Entries - Entry Category: Folklore and Folklife - Starting with S

Salt Making

Salt making was an enterprise carried out in Arkansas for more than 600 years, first by the prehistoric Native Americans, who began to make salt around AD 1400, during the time in which they adopted a diet rich in corn and other domesticated plants. Salt was desirable for flavoring stews and other corn dishes, and it was an important nutrient for people living in a hot climate. It may have had a number of other uses, including for rituals, but it was not commonly used by Indians then to salt meat in much the same fashion that Europeans were accustomed to. European explorers and American settlers made salt for their own uses and for sale, until good quality, commercially available …

Spence, Helen

Helen Ruth Spence of Arkansas County was a famous outlaw and prisoner whose story captured the imaginations of many during her life and engendered a body of legend afterward. She was the focus of unprecedented media coverage in her day, up until her death at the hands of Arkansas prison officials. The July 12, 1934, issues of the Washington Post and New York Times published accounts of Spence’s death on the previous day. The date of her birth aboard a houseboat on the White River near St. Charles (Arkansas County) was listed by the funeral home as February 23, 1912. Arkansas’s houseboat-dwelling “river rats” were eventually expelled from the area as the U.S. Army Corps of Engineers tamed the White …

Springer, Andrew (Lynching of)

Andrew Springer, a white man, was lynched in Powhatan (Lawrence County) on May 21, 1887. His is the only lynching recorded as happening in Lawrence County and occurred during a decade when whites and African Americans were lynched in relatively equal numbers. That would change the following decade as lynching violence became more exclusively anti-black. The lynching of Springer became the subject of the October “Ghost Walk” held at the Powhatan Historic State Park each year and is a significant component of local folklore. The event was mentioned by newspapers as far away as Perth, Australia. The exact identity of Springer remains a mystery. Some newspapers reported that he was originally from Cook County, Illinois, but the four possible matches …

Starr, Fred

Fred Starr was an educator, farmer, sometimes-politician, and writer who spent the second half of his life working in, observing, and writing about the Ozarks. He was best known for essays that were published in Arkansas and Oklahoma newspapers for more than thirty-five years. They were a mixture of Ozark folklore, often-funny stories of life in the hills, and his own homespun philosophy, told in unpretentious and conversational prose. Fred Starr was born in Waco, Georgia, on September 11, 1896, to William D. Starr, who was a farmer, and Alice Murphy Starr. He was the sixth of their nine children, with six brothers and two sisters, one of whom died soon after birth. He and his family moved to Oklahoma …

State of Arkansaw, The

The ballad, or narrative folksong, usually titled “The State of Arkansaw” has been a principal exhibit in Arkansas’s recurrent laments about its disreputable image. It is a clear example of the expressive culture of the late nineteenth century that depicted Arkansas pejoratively. The story, which the ballad relates in first person, has its protagonist—known by several names, including “Sanford Barnes” and “John Johanna”—leave his home, most frequently “Buffalo town” or “Nobleville town,” to seek employment. He hears of job opportunities in Arkansas, sets out by railway, and arrives in an Arkansas community, variously identified as Fort Smith (Sebastian County), Van Buren (Crawford County), Little Rock (Pulaski County), or Hot Springs (Garland County). There he meets a “walking skeleton” who conducts …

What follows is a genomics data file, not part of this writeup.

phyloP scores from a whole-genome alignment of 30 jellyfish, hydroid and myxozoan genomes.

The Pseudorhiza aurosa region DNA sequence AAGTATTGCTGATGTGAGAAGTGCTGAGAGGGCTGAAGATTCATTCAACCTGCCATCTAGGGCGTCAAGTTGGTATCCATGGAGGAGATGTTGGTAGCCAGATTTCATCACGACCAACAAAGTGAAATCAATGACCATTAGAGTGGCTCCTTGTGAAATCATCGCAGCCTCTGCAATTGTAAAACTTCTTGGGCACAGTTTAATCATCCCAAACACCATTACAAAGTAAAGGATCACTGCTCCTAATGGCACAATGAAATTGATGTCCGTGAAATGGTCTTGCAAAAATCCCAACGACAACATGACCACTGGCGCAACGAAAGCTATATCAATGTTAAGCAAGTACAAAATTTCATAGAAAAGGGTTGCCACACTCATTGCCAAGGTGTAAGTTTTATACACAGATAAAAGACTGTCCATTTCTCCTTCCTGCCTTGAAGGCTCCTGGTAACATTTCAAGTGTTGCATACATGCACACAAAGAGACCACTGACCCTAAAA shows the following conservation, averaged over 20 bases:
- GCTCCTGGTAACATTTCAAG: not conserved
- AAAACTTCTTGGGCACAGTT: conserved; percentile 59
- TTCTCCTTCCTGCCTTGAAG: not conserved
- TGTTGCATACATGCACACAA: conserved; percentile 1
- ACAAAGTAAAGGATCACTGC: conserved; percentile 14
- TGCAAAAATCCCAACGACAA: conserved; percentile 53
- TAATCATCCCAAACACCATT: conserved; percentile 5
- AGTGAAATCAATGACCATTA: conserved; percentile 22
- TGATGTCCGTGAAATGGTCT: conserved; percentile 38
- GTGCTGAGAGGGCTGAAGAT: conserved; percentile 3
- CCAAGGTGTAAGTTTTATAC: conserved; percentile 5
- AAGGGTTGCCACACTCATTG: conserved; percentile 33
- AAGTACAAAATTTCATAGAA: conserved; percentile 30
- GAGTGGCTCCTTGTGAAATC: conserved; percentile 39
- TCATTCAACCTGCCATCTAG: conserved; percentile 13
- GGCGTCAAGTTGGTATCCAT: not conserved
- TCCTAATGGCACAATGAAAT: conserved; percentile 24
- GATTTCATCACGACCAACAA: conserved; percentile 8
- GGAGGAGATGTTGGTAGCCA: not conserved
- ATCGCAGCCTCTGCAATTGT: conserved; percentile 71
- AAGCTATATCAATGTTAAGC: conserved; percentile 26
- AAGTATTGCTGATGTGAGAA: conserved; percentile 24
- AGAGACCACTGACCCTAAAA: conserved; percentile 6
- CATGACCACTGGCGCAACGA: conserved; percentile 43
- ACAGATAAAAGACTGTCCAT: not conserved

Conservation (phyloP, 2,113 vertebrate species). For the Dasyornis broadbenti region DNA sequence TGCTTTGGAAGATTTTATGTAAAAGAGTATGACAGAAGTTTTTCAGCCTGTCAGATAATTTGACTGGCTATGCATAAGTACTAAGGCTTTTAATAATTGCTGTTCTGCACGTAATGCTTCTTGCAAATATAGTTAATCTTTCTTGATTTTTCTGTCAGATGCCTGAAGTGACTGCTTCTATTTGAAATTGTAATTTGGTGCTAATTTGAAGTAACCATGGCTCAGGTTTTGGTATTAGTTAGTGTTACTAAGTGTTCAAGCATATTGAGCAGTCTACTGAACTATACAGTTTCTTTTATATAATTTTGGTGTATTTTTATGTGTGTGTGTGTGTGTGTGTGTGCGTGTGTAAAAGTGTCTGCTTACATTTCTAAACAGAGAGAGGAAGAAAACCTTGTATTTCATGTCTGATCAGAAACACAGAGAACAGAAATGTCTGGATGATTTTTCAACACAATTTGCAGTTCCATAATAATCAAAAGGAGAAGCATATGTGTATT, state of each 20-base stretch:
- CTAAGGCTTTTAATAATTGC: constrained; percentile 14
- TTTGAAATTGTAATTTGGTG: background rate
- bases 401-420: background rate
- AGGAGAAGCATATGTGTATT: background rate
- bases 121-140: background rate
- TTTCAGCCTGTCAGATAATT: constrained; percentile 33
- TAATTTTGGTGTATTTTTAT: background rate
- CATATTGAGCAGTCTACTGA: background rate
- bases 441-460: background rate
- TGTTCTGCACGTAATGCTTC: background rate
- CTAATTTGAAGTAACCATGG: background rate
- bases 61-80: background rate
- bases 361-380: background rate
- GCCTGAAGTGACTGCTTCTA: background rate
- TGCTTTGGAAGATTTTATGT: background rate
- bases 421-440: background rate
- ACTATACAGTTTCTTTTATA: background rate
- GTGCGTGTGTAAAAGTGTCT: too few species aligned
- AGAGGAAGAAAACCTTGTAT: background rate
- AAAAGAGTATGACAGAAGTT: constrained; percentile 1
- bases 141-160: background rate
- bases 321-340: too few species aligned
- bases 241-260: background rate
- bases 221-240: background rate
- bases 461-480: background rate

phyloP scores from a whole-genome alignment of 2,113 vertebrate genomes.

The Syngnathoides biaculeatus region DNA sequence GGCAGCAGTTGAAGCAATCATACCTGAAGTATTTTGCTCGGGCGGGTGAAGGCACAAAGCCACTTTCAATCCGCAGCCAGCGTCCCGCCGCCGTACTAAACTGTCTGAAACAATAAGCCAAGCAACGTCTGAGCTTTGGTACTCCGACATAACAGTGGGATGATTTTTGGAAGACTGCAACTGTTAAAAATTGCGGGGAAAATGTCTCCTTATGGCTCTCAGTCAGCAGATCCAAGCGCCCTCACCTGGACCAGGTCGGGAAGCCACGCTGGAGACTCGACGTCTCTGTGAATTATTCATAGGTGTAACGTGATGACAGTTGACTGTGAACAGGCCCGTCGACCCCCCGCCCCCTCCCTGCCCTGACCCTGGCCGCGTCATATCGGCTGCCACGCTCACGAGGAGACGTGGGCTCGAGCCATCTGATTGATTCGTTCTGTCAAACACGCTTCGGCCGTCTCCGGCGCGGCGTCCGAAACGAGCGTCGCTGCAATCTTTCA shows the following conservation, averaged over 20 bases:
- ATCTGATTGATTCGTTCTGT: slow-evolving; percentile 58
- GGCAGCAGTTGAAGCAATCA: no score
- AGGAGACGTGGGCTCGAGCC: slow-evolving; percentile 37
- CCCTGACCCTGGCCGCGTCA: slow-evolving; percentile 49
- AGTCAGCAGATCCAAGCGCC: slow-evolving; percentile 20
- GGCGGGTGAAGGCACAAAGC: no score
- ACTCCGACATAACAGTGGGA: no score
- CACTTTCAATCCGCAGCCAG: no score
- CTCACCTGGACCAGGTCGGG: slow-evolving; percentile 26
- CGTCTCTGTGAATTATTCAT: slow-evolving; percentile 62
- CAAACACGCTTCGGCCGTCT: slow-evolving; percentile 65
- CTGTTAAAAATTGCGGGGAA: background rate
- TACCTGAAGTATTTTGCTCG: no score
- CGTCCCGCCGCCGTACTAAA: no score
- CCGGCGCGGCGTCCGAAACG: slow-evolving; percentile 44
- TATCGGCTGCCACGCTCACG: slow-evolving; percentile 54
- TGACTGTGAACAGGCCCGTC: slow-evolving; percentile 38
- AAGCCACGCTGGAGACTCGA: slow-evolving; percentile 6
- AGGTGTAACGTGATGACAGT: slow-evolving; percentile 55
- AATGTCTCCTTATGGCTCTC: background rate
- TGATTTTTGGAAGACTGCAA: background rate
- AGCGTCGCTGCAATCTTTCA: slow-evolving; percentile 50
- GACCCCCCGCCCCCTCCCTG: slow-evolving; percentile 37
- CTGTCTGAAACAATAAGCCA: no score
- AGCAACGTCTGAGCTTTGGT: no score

Stilley, Edward Lawrence (Ed)

Edward Lawrence (Ed) Stilley was a farmer and instrument maker from Hogscald Hollow (Carroll County). In 1979, according to Stilley, he received a directive from God to make and give away musical instruments to children. Without any prior knowledge of instrument making, he created and gave away over 200 instruments, only stopping in 2004 when his hands could no longer do the work required to build them. Ed Stilley was born on July 27, 1930, in Carroll County, the third child of six. His parents were William Stilley, who worked at a sawmill, and Sarah Parker Stilley. Stilley was partially raised by a longtime resident of Hogscald, Anna Frances “Fannie” Prickett. Prickett was an elderly woman who lived alone and …

Stump Saw

Consisting of vernacular technology that combined a horizontally positioned circular saw blade with an automobile engine, the stump saw was used to clear rice fields of virgin timber during the early twentieth century. In northeast Arkansas perhaps as early as 1909, the stump saw became essential to rice cultivation after farmers had planted all the region’s treeless prairie and had turned to post oak flats and sloughs for potential rice acreage. In order to cut off trees at or below ground level, farmers developed a device consisting of a circular saw blade, probably a cast-off from a sawmill, fixed horizontally on a sled and driven by a gasoline engine. The rear axle and differential of a Model A Ford (or …